T he Southeastern seaboard is where thousands of shackled, malnourished African slaves emerged from hellish journeys to find odd comfort in growing conditions reasonably similar to their homelands.
Historian and chef Michael Twitty has dedicated his life's work to the study of African slave foodways and how they spread from the Southeastern plantations and farms.Here, displaced Africans longing for a taste of home developed a sort of fusion fare by blending their native traditions with available resources.
Those lucky enough to be assigned work in hot kitchens understood that their job was to cover huge tables with elegantly presented foods and stay out of sight while their white mistresses became renowned hostesses. They were powerless when keepers claimed the recipes as their own, sometimes publishing popular cookbooks that now serve as roadmaps to culinary historians.
Twitty's efforts to reveal these much-discounted labors and to genetically connect contemporary citizens with their slave roots have been recognized by the Smithsonian Institution, Colonial Williamsburg and Monticello, among others. On Sept. 7, during a fundraising event he will lead at Historic Stagville in Durham, he intends to disclose findings of his own genetic testing.
Previous research confirmed Twitty's connection to Halifax County fields that once were the property of his great-great-great-grandfather, Richard Henry Bellamy. This in turn confirmed at least two direct links back to Africa.
Twitty was intentional about coming to Stagville, which comprises the remnants of one of the largest plantations of the pre-Civil War South, to learn more about his own story. In 1860, about 900 slaves worked its almost 30,000 acres of land.
"On the eve of the Civil War, a third of the population of North Carolina was enslaved. That's a critical fact," he says. "I am a descendant of enslaved North Carolina people and planters—both sides of the fence. I take it with me everywhere I go."
Twitty has traveled throughout the South on his crowd-funded research trips, including last summer's Southern Discomfort Tour, which launched in Chapel Hill with a presentation to Culinary Historians of Piedmont North Carolina. He has been invited to present on his work, including the Stagville event, at a culinary justice conference later this month in Denmark.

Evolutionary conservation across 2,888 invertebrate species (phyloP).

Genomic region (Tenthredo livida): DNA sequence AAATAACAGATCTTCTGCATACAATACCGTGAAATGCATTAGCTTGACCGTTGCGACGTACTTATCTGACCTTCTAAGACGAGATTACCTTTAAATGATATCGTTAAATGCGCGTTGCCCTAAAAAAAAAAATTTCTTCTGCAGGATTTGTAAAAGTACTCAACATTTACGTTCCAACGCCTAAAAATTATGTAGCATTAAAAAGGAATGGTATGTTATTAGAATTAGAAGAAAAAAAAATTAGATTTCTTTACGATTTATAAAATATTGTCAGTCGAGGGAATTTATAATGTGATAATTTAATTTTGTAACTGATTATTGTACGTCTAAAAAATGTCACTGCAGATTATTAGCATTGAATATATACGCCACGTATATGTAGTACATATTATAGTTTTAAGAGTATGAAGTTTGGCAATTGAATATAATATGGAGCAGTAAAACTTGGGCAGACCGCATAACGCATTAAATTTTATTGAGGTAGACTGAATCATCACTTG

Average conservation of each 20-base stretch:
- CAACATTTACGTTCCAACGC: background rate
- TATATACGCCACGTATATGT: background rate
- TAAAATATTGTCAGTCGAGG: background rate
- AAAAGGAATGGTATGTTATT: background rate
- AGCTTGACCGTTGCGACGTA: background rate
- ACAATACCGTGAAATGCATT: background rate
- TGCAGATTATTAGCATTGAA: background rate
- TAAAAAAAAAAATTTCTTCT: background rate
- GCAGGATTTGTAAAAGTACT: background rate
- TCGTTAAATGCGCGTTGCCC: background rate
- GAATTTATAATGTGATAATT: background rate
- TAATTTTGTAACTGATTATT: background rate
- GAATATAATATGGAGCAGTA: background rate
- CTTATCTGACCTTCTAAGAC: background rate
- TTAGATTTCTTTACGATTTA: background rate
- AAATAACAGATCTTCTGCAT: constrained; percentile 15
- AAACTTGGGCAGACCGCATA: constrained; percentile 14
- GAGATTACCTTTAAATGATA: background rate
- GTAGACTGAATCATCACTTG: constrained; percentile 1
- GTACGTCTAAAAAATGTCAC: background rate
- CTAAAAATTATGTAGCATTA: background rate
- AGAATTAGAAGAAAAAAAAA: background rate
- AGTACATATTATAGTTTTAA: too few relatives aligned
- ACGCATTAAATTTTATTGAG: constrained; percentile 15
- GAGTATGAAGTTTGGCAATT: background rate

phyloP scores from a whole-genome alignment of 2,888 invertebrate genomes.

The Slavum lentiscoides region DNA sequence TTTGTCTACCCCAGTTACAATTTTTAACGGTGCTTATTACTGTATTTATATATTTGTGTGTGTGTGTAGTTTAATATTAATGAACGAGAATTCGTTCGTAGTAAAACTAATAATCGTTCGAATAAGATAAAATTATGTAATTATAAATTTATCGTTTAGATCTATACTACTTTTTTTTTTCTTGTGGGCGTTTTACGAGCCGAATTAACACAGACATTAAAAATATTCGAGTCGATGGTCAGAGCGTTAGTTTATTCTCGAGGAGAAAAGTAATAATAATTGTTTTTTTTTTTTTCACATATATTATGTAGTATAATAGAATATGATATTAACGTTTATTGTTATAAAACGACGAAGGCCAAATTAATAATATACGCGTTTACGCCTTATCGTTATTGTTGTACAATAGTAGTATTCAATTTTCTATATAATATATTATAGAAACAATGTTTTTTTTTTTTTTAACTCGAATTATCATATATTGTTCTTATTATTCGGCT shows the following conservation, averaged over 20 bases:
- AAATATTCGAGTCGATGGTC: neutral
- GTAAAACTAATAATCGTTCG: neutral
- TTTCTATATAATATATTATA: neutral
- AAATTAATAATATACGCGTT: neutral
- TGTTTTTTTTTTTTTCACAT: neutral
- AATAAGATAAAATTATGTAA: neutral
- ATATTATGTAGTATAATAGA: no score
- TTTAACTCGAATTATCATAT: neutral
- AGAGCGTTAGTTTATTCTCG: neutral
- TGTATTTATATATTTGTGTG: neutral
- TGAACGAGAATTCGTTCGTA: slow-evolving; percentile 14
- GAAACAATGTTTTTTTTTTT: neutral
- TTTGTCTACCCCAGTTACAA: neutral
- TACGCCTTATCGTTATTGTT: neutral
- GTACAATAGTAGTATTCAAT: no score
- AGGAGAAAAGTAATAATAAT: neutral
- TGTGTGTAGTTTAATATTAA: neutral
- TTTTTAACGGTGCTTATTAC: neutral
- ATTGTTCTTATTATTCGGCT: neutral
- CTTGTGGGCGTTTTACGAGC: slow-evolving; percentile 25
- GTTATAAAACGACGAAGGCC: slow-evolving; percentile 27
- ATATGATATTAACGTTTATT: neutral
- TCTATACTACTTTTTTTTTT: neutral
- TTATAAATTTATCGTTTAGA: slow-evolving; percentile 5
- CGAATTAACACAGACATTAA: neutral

Given all this, it seems like poetic justice that his labors received an unexpected boost this summer from a most unlikely source: a woman, once celebrated for her deep-fried Southern excess, who got caught using the N-word in a legal deposition about harassment of a black employee. His eloquent treatise, "An Open Letter to Paula Deen," was posted quietly on his Afroculinaria website on June 25 but quickly went viral. Twitty not only dismantles Deen's romantic notions of slave life but also invites her to start making amends by volunteering to help at the Stagville fundraiser.
"I wanted her to see the remnants of that world and walk through those cabins, which is a very different place from the magnolia plantations some people prefer to think about," he says. "I haven't heard from anyone in her camp so I can't assume that she knows about it. If she was to show up, that would be cool. But it's not going to be the basis of my day. I want to have authentic food on the table and educate people."
Acclaimed Atlanta chef Hugh Acheson, author of A New Turn in the South, has volunteered his help and will speak at the event. "His pea soup is a recipe that really speaks to all of these roots in a modern context," says Twitty, who also has established partnerships with several Triangle and Piedmont providers, including farmers of color. "It's a beautiful message about collaboration and the continuum of history."
Daytime events at Stagville, which are free and open to the public, will include demonstrations of plantation life, including rustic cooking methods. The evening fundraiser features a $75 dinner in the former Horton Grove slave quarters.
"I want people to know that menu is not fancy. It represents the narratives of enslaved people," states Twitty, who spent months researching what was grown and consumed from slave gardens. "Almost everything on the menu is from the mouth of an enslaved person in North Carolina."
Options will include slow-smoked pork and chicken barbecue, roasted sweet potatoes, savory cornmeal kush and sweet peach cobbler.
"We want people to think about the everyday reality of their lives and how food shaped their culture," he says. "We want them to get into the heads, as well as the bellies, of enslaved people."
This article appeared in print with the headline "Foods of servitude."